The sorcerer sent her to kiss me
in his dark garden, where the other maids
all failed at seduction. She, though,
knew my name, spoke in warmth
so clawed and low I slipped into trance,
caught in her fierce burn of lust.
She knew, or claimed to know,
my dead mother, whom I spurned
in the blankness of a youth
spent chasing many graceful birds
at which to shoot in simple sport.
How her soft and open lips
scalded, scarring me with acid songs
sung with sweet, corrosive words.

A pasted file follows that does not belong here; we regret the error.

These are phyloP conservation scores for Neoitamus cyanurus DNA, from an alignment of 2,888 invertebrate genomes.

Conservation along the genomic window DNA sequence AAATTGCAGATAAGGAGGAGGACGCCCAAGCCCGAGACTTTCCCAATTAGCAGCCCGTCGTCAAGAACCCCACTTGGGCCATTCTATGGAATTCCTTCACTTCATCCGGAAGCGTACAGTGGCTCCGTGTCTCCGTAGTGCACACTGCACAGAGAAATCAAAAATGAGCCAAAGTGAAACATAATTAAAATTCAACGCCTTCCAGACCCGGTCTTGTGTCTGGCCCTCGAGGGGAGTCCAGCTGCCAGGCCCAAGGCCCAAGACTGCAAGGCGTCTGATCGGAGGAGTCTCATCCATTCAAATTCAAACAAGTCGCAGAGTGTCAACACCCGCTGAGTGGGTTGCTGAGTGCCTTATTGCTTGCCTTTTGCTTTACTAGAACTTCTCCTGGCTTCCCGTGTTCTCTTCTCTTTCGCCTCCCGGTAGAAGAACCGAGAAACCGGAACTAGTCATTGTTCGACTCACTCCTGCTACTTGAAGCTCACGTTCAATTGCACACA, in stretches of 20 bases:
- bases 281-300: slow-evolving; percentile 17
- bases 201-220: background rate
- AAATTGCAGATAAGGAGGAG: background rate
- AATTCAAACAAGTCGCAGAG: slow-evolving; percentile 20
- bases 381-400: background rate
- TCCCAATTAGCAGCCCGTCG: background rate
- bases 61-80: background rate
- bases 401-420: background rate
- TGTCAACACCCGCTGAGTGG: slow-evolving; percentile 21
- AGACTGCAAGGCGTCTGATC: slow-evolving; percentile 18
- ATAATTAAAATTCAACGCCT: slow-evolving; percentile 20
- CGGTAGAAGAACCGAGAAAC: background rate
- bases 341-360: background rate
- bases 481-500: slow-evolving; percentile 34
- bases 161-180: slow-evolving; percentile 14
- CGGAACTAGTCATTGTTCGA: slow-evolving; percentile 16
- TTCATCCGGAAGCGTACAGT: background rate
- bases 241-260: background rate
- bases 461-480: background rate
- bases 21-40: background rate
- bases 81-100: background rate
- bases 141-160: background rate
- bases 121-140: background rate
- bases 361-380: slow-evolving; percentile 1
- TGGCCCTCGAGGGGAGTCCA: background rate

But I too was impure,
so when the gelded man appeared
and threw his spear,
I could only catch it with my breast.
As I lay panting in my own blood,
the woman laughed at my spent state
for she could not weep,
while the magician stole my amethyst,
knotting it safe in a leather sack
long emptied of his own.
Now, although I cannot die, I wear
my failure as an open wound—for nothing is holy
without pity, and I am wholly only love.